“Sliding filament theory is the mechanism by which the muscle is thought to contract at the cellular level.”
What is Sliding Filament Theory?
Muscles are fibres which cause movement in our body. They also enable the functioning of our internal organs. Specialists claim that a human body has around 650 muscles, skeletal muscles to be precise.
Muscles are specialized tissues having the property of elasticity, where each muscle has innumerable muscle fibres. Muscle fibres successively have thin and tiny strands called myofibrils. For movement, muscles need to contract. It contracts when tension-generating sites within the muscle fibres are activated. This mechanism is explained by the sliding filament theory.
The sliding filament theory is a suggested mechanism of contraction of striated muscles, actin and myosin filaments to be precise, which overlap each other resulting in the shortening of the muscle fibre length. Actin (thin) filaments combined with myosin (thick filaments) conduct cellular movements.
Myosin is a protein that converts ATP (chemical energy) into mechanical energy, thus creating thrust and movement. This movement generates muscular contraction and movement of non-muscle cells, such as mitosis and meiosis (cell division).
Also, actin polymerization and actin-myosin interaction are responsible for movements of a cell across a surface. Actin filaments have myosin-binding sites which are revealed when troponin molecules bind to calcium ions in filaments, facilitating bridge formation between actin and myosin. This process is fueled by ATP, which acts as an energy source. ATP is hydrolysed in the heads of molecules of myosin causing a change in the shape of the head and binding to actin filaments.
See Also: Muscular System
A series of basic structural units forming striations (striped pattern) in muscle cells that make up the skeletal muscles are called sarcomeres. They are organized in stacks throughout the muscle tissue. Single muscle cells exhibit thousands of sarcomeres and are replicated throughout the cell. The length of the muscle is subject to change as the proteins within modify in length, resulting in the overall change.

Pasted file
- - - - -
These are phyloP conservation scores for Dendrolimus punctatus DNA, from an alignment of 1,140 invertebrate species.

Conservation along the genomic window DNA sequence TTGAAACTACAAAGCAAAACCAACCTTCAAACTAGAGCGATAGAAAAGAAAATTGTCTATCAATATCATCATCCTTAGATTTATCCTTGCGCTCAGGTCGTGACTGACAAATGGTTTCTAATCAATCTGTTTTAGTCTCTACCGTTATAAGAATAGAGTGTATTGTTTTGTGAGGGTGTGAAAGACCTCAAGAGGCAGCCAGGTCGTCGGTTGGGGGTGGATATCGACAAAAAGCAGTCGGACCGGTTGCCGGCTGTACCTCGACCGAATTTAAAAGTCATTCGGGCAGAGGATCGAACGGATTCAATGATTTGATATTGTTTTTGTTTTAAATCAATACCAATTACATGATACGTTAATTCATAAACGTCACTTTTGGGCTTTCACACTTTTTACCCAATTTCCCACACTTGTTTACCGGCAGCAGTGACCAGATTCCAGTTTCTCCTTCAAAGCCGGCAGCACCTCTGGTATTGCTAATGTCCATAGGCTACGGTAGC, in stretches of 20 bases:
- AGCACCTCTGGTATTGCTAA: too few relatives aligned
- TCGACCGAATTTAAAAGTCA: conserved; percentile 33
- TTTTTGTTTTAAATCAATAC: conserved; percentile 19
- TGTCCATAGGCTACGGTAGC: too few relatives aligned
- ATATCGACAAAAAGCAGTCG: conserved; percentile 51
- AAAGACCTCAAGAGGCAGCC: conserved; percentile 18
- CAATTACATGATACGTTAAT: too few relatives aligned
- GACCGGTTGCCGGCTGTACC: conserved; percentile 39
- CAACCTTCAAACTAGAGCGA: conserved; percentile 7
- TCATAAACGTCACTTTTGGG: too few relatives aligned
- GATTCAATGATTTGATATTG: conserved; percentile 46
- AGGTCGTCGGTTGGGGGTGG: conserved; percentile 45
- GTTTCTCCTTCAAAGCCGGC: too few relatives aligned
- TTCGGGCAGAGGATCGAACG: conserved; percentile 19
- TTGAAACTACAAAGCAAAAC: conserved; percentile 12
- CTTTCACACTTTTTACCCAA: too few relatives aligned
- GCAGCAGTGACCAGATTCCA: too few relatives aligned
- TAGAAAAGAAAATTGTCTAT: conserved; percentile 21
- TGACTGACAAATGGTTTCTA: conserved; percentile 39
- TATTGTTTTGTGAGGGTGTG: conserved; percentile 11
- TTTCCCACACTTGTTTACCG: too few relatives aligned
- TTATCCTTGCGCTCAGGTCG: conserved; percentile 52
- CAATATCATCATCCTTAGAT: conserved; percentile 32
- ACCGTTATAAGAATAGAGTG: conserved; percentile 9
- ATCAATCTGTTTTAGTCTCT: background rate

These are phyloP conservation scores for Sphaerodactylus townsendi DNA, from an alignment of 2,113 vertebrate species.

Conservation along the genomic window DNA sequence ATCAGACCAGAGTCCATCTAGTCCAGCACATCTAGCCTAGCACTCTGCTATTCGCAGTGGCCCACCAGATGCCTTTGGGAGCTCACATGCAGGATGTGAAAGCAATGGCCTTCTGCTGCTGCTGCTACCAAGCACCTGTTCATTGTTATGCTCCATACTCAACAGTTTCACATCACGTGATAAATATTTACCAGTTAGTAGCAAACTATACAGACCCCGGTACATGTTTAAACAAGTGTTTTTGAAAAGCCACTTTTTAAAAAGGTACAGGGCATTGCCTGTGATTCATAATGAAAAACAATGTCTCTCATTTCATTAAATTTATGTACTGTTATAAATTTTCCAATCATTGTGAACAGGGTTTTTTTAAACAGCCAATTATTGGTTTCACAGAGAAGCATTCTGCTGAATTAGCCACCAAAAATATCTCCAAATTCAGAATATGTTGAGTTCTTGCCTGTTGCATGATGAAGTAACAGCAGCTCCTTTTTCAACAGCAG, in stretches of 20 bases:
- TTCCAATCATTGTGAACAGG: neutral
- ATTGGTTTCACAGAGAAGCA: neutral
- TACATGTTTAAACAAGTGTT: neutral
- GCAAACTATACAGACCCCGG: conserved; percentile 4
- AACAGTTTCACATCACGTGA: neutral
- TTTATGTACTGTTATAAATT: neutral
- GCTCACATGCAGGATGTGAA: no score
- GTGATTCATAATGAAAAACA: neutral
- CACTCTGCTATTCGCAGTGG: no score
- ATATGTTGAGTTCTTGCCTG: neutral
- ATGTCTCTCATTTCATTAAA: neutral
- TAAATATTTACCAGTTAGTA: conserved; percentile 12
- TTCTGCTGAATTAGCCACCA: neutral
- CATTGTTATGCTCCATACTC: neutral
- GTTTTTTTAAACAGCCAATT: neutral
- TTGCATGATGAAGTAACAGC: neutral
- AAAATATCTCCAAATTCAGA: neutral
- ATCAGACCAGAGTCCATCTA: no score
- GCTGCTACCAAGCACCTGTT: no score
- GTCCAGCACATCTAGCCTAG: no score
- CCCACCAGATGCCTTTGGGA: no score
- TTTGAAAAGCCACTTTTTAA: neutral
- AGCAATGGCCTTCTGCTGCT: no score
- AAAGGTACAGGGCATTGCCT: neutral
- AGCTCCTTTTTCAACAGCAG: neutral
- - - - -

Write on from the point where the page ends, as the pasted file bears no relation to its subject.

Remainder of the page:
A single sarcomere has a bundle of many myofibrils – actin and myosin filaments. Skeletal muscles bring about voluntary movements. Sarcomeres in the skeletal muscles initiate this movement through contraction which is attributed to its structure.
- The A-band, a zone of repeated sarcomeres maintain a constant length during contraction. This band is present in the centre of the sarcomere where filaments overlap.
- It consists of the H-zone, composed of thick myosin.
- The two I-bands contain a thin filament, while the thick filaments are not too far away.
- The Z-lines are responsible for the striped nature.
- The M-line is located in the mid of Z-lines containing myomesin.
Key Points For Sliding Filament Theory
- The sliding filament contraction occurs in the sarcomere region.
- The myosin filaments ratchet over actin filaments contracting the sarcomere.
- The I and H bands within the sarcomere compress and expand to facilitate the movement.
- The myofilaments do not expand and contract on their own.
Related Links: Muscle Contraction And Contractile Proteins
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Frequently Asked Questions
What is sliding filament theory?
This theory explains the process of muscle contraction during which the thin filaments slide over the thick filaments, that shortens the myofibril.
What is the role of ATP in the sliding filament theory?
ATP releases myosin from the actin filaments. During contraction, myosin attaches to the actin filaments. ATP attaches to the myosin head and releases it from the actin molecule, thereby, causing muscle relaxation.
What is the function of troponin?
Troponin attaches to the protein tropomyosin and lies between actin filaments. Tropomyosin blocks the attachment site for myosin head and prevents contraction in a relaxed muscle.
What is the role of a cross-bridge?
A cross-bridge Is the attachment of myosin to actin in a muscle cell. All types of muscles contract by cross-bridge cycling. This means repeated attachment of actin and myosin within the cell.